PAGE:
Are you the village idiot?

This morning I posted a goofy status update about how my daughter woke me up at ass-crack thirty because she wanted her back scratched. She did. She’s nine. Here’s the thing; mommy don’t play that game. Not this mommy anyway.

Some of you disagreed with me, but I’m guessing our circumstances are different. I have a kid on the autism spectrum struggling to understand the needs of others. One of the most difficult things in her life right now is trying to understand how important reciprocity is in relationships. This is difficult for all children, but more so for kids who have difficulty reading social cues.

Maybe our circumstances aren’t so different? Maybe we have a lot in common. My favorite color is green, I’m a Pisces, and I cry every goddamn time I hear the song Endless Summer Nights by Richard Marx. Anyhoooo….


Swoon! But I digress.

I’m super cool with your difference of opinion with regard to how much shit a parent has to put up with during sleepy-time. Really. I do want to encourage dialogue about this particular parenting issue, because you know what? Who the FUCK likes lose sleep?

Not me. I go ape-shit after just a few sleepless nights. It triggers my anxiety and depression, and makes my ADHD skyrocket. Maybe I shouldn’t have had kids? Maybe my defective genes make me less able to parent the way others do. Maybe my defective genes created less-than kids?


I don’t think so.

Here’s what I think. In MY house, when MY kids need me at night, I’m there for them. If they are sick, scared, worried, stressed out, etc., I’m all over that shit. I don’t care if they puke in my bed, well, that’s a lie, I do care about that, but I don’t get mad at them for being sick. I want my kids to feel safe and cared for, to know that they matter and that I am here for them when they need me.

But this isn’t really about sleep. Or illness. Or any other emotional something or other.

My daughter didn’t need me. She wanted me. She wanted my services. She woke up and felt “bored.” Her words, not mine. She was bored. She wanted her back scratched. She wanted a snack. Now mind you, I made her a snack before she got ready for bed. I scratched her back before she went to sleep. I also massaged her sore hamstrings and read to her. We snuggled and giggled and looked at her yearbook. I didn’t bother to wake her up and put her in her own bed when she fell asleep next to me, because I don’t really mind if she sleeps in our bed. My husband doesn’t either.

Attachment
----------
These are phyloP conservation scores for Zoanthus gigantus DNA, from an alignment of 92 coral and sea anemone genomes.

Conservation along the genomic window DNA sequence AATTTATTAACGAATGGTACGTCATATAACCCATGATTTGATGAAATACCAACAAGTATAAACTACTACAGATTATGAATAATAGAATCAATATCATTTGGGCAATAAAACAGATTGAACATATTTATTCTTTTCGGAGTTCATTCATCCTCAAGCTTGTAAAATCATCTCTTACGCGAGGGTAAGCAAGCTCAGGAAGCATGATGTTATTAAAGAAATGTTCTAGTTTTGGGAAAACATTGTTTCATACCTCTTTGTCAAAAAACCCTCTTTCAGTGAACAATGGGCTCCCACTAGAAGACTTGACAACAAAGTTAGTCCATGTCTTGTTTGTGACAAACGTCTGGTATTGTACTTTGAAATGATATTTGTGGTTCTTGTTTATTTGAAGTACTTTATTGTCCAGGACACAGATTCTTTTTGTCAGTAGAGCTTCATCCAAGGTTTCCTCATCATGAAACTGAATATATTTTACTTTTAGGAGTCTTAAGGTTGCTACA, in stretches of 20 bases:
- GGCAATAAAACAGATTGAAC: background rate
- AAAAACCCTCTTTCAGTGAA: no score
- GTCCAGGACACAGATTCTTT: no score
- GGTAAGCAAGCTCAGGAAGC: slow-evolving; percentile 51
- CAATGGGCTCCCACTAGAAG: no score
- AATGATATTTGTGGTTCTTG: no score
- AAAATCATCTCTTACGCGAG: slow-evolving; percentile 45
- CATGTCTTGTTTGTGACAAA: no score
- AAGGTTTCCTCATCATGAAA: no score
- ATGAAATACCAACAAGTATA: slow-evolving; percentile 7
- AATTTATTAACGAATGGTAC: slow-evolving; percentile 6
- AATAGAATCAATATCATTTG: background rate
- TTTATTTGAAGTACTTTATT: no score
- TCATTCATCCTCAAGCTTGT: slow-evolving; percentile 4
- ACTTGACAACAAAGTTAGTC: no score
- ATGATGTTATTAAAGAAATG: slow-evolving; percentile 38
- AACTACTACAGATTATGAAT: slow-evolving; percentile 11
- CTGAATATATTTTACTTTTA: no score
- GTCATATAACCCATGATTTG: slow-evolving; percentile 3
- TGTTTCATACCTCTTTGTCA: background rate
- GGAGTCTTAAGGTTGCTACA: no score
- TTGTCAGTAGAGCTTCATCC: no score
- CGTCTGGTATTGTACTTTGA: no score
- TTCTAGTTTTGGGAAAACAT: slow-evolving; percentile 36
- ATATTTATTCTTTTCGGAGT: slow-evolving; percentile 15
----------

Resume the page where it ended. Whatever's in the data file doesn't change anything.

But that’s a whole ‘nother topic, isn’t it? Right now, I’m talking about something else. I’m not talking about sleep. What I am talking about is consideration.

My daughter is working very hard on learning how to be considerate. She’s learning how powerful her words are, how important it is to pay attention to a person’s body language and tone of voice. She’s learning how to manage her anxiety in a way that makes her feel strong and capable. She’s also learning how to be bored.

Everyone needs to learn that shit.

So I didn’t scratch her back at 2 AM. I told her that I was very tired and needed to sleep. I encouraged her to go downstairs and get a snack and find a book to read, or to get her journal and pen and do some writing. I told her that I loved her very much and rolled over and went back to sleep.

This morning I asked her if she understood. You know what she said?

She said, “Mom, I know that I was inconsiderate, but I was so bored and I couldn’t help myself. I’m sorry.”

So basically it was just impulse. She knew better, but that didn’t stop her from being inconsiderate. This isn’t a black and white thing I’m talking about here, people. What it is is a very good example of a very individual parenting choice involving a very unique to the individual situation. I feel very good about the choice I made. I serve my kids just fucking fine.

Neither of my have kids ever hesitated to come to me when they need something. For fuck sake, I could be in the goddamn shower and both of them would still assume that if they had a request, I’d just step out all full of soap and meet their need, whatever that need may be. Well, not anymore, but they used to. The “leave mom the fuck alone when she’s showering or shitting” is another lesson little kids need to learn.

I’m glad she woke me up. It tells me that I’m the person she wants, and that feels good and real, but it’s also a huge responsibility, because I am the one who is teaching her about reciprocity and consideration. I’m also glad I went back to fucking sleep.

I am her role model. I role modeled gentle consideration and consistency. I have set and maintained a boundary. It feels good.

There are times when every parent has to be a bit more flexible than they are comfortable with. We are growing too, but there are just as many times when we have to stand our ground and that sometimes means our kids will be uncomfortable.

Or gods forbid – BORED.

When I'm bored, I watch this. But I digressed. Again.

Much like humor, so much about parenting is subjective. So much of what we do as parents is done on the fly, when we are distracted, tired, hungry, cold, overwhelmed, etc. That’s where the gut instinct comes in. Trusting that instinct is something that happens over time as we experience moments that challenge us as parents.

I trust my instincts. Trust yours. It takes a village to raise kids, but let’s be honest, who wants to raise a kid to be the village idiot? Am I saying that you are raising an idiot if you entertain your kids in the middle of the goddamn night because they are bored?

Only an idiot would come to that conclusion after reading this blog. At least that's MY opinion.


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